Exchange it. If the gift-giver included a receipt, there’s truly no harm in swapping the present in question for something more to your taste. If the receipt is included, the giver knew there was a possibility you might want a different size or style — or something else entirely! — so there will be no hard feelings if you make an exchange. They wouldn’t have given you a gift if they didn’t want to make you happy.

Regift it… carefully. According to Swann, regifting is “absolutely acceptable” with a few caveats. “The key to remember is to not regift within the same circle of individuals. For example, if you receive a gift from a coworker and you want to regift it, you wouldn’t regift it amongst your coworkers,” she advises. “Keep in mind that you should only regift items that you have not used. Make sure [the item is] in its original packaging and put it in another gift bag or re-wrap it in new paper.”

Think outside the box — literally. Maybe you won’t use that patterned bowl as part of your daily meals, but would it look cool on your coffee table, or perhaps in the bathroom to hold hair ties and lip balms? If that art print doesn’t really go with your interior design vibe, what if you change the frame it came in? Could you wear that tank top for spin class? Be creative and you may find that the present you didn’t think you wanted becomes part of your daily life in a surprising way.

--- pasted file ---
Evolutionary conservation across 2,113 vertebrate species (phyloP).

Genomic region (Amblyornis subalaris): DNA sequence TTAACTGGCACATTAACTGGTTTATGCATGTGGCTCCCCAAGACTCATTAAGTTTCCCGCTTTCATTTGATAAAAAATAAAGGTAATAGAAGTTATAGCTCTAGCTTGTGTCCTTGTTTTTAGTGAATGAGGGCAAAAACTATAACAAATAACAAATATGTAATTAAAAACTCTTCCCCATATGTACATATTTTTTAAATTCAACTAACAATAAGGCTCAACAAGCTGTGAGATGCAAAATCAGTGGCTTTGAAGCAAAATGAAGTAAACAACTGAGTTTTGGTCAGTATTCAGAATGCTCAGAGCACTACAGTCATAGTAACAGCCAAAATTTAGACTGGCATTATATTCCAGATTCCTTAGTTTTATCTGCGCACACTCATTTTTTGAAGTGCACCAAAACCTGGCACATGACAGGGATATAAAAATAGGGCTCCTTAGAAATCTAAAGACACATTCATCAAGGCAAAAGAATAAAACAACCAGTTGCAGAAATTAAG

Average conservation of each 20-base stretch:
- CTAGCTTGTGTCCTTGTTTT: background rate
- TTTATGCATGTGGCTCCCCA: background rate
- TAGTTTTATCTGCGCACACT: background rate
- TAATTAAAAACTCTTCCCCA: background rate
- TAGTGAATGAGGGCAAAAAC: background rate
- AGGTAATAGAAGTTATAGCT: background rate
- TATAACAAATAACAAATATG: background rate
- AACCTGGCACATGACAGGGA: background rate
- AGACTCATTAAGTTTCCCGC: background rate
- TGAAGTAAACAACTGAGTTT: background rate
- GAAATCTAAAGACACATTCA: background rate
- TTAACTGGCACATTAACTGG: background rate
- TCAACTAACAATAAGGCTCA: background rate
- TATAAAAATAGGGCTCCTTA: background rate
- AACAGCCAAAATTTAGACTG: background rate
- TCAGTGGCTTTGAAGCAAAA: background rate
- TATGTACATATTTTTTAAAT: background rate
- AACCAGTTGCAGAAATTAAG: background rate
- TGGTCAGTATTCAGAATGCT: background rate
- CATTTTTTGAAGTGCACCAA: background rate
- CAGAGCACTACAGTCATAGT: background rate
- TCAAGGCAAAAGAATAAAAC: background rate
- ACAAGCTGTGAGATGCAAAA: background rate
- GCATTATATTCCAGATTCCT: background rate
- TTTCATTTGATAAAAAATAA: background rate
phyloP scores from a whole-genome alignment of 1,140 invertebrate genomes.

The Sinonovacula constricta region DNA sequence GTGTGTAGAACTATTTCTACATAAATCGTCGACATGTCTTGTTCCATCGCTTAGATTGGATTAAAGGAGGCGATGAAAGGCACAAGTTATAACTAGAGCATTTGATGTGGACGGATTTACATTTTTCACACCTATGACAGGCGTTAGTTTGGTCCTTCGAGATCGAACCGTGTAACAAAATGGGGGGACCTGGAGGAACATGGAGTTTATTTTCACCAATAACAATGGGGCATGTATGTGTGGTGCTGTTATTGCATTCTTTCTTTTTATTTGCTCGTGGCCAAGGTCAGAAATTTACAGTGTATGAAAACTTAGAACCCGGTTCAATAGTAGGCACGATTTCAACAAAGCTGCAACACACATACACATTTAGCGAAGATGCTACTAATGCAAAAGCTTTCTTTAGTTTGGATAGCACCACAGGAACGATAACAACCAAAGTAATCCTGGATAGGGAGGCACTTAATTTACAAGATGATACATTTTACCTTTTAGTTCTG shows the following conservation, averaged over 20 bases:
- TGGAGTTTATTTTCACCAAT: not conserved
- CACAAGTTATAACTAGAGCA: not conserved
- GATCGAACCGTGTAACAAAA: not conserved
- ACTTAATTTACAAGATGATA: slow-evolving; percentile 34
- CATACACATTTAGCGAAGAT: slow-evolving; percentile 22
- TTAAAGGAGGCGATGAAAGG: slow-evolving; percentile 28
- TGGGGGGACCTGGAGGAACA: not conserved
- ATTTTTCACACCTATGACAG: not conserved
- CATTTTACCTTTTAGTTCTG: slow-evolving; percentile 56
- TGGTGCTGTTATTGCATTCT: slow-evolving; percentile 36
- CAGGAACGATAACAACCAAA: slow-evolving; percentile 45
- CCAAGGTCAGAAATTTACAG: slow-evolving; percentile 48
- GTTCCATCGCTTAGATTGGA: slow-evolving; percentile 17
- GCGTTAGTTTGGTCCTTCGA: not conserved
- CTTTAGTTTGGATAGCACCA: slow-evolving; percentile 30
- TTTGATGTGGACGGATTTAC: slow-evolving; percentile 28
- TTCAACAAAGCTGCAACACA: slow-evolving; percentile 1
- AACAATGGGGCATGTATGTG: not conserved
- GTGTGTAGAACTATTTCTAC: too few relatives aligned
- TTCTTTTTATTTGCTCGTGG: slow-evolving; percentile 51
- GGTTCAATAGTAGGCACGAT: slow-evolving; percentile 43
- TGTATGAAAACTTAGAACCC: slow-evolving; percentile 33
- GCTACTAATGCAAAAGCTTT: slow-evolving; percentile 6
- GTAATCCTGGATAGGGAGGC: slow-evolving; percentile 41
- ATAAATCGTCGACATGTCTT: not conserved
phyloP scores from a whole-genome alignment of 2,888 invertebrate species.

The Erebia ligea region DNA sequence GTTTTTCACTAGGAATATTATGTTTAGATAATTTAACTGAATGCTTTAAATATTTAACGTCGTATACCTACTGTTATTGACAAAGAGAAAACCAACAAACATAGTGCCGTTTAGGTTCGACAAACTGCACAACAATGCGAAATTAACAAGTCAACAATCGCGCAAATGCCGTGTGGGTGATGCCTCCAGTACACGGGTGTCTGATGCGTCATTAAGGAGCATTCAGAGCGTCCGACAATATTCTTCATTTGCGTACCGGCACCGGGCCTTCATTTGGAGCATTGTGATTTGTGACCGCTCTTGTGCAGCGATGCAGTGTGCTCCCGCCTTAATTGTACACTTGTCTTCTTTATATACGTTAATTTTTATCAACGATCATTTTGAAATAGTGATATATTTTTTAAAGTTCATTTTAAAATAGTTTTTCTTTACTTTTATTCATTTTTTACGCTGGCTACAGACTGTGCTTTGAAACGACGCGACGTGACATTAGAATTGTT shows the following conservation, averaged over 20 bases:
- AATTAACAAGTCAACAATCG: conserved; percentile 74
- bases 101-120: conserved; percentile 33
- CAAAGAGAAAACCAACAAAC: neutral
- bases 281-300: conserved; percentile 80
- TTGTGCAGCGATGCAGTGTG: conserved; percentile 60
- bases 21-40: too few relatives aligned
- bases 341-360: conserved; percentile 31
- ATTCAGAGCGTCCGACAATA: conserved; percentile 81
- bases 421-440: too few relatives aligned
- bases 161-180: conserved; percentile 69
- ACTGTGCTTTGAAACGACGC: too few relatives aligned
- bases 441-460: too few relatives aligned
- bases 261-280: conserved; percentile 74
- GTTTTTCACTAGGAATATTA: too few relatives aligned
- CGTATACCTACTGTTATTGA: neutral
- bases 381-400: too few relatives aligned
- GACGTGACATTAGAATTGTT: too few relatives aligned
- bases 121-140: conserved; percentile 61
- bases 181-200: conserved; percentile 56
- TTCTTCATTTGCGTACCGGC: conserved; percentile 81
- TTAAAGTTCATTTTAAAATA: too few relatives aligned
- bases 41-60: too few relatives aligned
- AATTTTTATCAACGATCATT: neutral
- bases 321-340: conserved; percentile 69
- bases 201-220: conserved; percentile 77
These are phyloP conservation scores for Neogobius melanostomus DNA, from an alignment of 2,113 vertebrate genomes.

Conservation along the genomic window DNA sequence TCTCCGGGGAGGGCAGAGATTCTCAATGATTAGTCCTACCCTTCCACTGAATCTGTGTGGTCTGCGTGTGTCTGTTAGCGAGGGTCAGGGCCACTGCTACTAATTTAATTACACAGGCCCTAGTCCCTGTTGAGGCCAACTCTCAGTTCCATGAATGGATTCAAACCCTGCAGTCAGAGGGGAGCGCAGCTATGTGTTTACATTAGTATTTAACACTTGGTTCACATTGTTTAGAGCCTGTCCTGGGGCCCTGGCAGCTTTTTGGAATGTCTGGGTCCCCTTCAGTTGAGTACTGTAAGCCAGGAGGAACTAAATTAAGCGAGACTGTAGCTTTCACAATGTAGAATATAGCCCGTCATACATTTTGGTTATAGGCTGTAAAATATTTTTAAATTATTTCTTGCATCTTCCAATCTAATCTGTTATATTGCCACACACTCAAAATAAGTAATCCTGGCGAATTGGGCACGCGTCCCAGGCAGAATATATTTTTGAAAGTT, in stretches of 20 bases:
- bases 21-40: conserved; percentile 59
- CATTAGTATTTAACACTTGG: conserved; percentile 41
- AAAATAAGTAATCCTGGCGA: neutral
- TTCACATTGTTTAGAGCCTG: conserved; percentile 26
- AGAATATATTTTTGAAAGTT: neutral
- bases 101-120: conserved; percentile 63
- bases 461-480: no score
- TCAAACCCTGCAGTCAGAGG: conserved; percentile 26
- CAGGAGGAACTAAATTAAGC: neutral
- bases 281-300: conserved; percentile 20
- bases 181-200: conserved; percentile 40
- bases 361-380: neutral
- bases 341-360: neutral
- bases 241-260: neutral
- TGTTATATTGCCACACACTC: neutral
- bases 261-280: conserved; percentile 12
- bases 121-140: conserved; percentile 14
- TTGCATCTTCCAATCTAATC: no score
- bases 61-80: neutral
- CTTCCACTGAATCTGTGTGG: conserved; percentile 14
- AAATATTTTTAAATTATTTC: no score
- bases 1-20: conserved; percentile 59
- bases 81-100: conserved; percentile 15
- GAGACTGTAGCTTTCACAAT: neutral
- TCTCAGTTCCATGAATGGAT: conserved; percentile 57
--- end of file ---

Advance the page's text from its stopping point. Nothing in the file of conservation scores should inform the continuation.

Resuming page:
Sell gift cards online. Did you receive a gift card to a store you don’t shop at or a restaurant you don’t frequent? You can sell it online, and it’s super easy. Raise.com and Cardpool are great places to start; you can sell gift cards and store credit and get paid via PayPal, direct deposit, or a check. And of course, there’s always Craigslist! You may not get the equivalent in cash back, but if the gift card is taking up space in your wallet, do yourself a favor and swap it for something you’ll actually use.

Find the item a loving home. Did your Secret Santa give you a book you’ve already read, a kitchen gadget you know you won’t use, or a perfume that’s just not your thing? It could be the perfect fit for a friend, coworker, or even someone in your building! (If you don’t know your neighbors, that’s what the “FREE” box in your apartment lobby is for.) You could also consider keeping the gift until social gatherings are once again permitted, then hosting a “gift swap” party with friends or neighbors, where everyone brings a gift to swap; you can donate whatever is left over to a local thrift store or organization in need.